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Reviewed by:
  • The Marshall Islands: Living Atolls Amidst the Living Sea; The National Biodiversity Report of the Republic of the Marshall Islands, and: The Republic of the Marshall Islands' Biodiversity Strategy and Action Plan
  • Julianne Walsh Kroeker, Executive Director
The Marshall Islands: Living Atolls Amidst the Living Sea; The National Biodiversity Report of the Republic of the Marshall Islands, by the Team of the Republic of the Marshall Islands. Santa Clarita, CA: St Hildegard Publishing Company, 2000. ISBN 982-9045-02-1; 345 pages, figures, maps, tables, glossary, bibliography, index; written in English, Marshallese, and Latin. US$45.00.
Includes The Republic of the Marshall Islands' Biodiversity Strategy and Action Plan, by the Republic of the Marshall Islands Biodiversity Strategy and Action Plan Team. Santa Clarita, CA: St Hildegard Publishing Company, 2000. ISBN 982-9045-01-3, 24 pages, tables.

Increased awareness of global warming trends and the impact of sea level rise on fragile coral reef ecosystems led the Republic of the Marshall Islands (RMI) to sign the United Nations Convention on Biological Diversity at the Earth Summit held in Brazil in 1992. With funding from the Global Environmental Facility of the United Nations Development Program ( UNDP), based in Suva, Fiji, the RMI Ministry of Resources and Development, through the Environmental Protection Agency, created a National Biodiversity Team to compile data from both traditional and western sources and to formulate a plan for conserving national resources. The Republic of the Marshall Islands is the first Pacific nation to complete a project of this scope and produce a comprehensive biodiversity report (Preface, Romulo Garcia, UNDP Resident Representative). [End Page 449]

The biodiversity team worked collaboratively and inclusively. Nancy Vander Velde, the primary author of this report, is an American researcher, writer, and artist who worked closely with Marshallese cultural experts, chiefs, government ministry and agency representatives, as well as with residents of six atolls where workshops were held to seek contemporary information from locals. The team's goal, as expressed in the acknowledgments, was to "compile and preserve important knowledge about the biodiversity of the Marshall Islands in a way that will be accessible to many people." The collective research process and the goal of the report are significant because this text is one of the first locally produced, Marshall Islands-centered resources available for students and educators in the Marshalls and beyond.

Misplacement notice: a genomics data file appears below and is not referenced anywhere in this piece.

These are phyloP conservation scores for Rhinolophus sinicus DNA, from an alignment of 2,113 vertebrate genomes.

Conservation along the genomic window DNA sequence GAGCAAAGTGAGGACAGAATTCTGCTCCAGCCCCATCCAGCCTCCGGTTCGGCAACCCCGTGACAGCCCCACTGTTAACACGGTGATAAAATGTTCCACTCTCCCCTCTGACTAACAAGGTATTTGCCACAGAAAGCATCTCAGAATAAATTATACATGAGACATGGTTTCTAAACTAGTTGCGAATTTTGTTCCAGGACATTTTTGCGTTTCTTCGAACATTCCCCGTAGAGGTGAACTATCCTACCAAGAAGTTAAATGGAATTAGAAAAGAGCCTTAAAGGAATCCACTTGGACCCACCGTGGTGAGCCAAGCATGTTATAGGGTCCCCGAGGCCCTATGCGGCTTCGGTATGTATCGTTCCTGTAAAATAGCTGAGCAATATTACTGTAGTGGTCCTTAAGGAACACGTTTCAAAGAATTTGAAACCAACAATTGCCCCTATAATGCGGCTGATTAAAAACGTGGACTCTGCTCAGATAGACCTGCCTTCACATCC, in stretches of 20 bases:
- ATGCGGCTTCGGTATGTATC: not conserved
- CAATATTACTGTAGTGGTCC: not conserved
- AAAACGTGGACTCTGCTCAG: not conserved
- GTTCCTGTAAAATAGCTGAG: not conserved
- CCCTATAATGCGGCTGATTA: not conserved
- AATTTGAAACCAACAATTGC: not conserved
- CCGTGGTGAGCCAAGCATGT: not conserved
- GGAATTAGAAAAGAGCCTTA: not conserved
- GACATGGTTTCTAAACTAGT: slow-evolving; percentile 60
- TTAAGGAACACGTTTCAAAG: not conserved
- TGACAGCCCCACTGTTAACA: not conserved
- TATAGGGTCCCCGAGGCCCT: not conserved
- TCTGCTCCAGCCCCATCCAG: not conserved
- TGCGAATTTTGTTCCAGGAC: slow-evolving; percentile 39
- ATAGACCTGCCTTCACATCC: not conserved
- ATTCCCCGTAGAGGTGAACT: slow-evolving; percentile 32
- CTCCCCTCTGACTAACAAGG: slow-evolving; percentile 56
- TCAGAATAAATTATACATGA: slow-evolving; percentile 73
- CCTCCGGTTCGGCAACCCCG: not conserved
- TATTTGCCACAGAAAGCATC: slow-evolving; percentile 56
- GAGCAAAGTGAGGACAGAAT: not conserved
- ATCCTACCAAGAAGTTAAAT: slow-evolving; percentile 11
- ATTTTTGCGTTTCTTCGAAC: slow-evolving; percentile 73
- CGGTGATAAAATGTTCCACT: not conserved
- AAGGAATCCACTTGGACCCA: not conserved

The authors' attempts at accessibility are successful in many ways. They note that much of the information that is compiled in the series of comprehensive tables listing flora, fauna, and marine life was previously unavailable to typical Marshall Islanders. The authors have made the content of the tables even more accessible by including three background chapters. These are written in a non-scientific, straightforward style and serve to introduce Marshallese readers to the foreign terminology used in global discourses of conservation. Unfamiliar terms are explained clearly with examples drawn from the atoll environment. Although it relies heavily on such terminology and employs a western-centered framework of ecological analysis, the report attempts to balance this dominant western discourse with numerous examples of Marshallese environmental knowledge. An obvious respect for Marshallese skills and knowledge is evidenced in the inclusion of Marshallese jabon kennan (proverbs) concerning characteristics of various fish and birds and their habitats, the explanation of the culturally significant conservation concept of mo (taboo), and the representation of traditional fishing methods (the chart on page 320 includes nearly one hundred). Other key contributions to making the report user friendly are the use of atoll maps, almost one hundred black and white drawings, and five colorful panoramic scenes with keys to identify species by their Latin and English names. Unfortunately, Marshallese names are not included.

The first third of the report (approximately one hundred pages) consists of three background, framing chapters. The first relates Marshallese ecological and geological history, historical exploitation of resources, and the settlement patterns of diverse species. The second chapter introduces western terminology and the various ecosystems and biological resources existing in the Marshall Islands. The third chapter encourages conservation practices and explores contemporary threats to biodiversity. Here a too-brief discussion of the impacts of the US nuclear testing program in the Marshalls is...


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pp. 449-452
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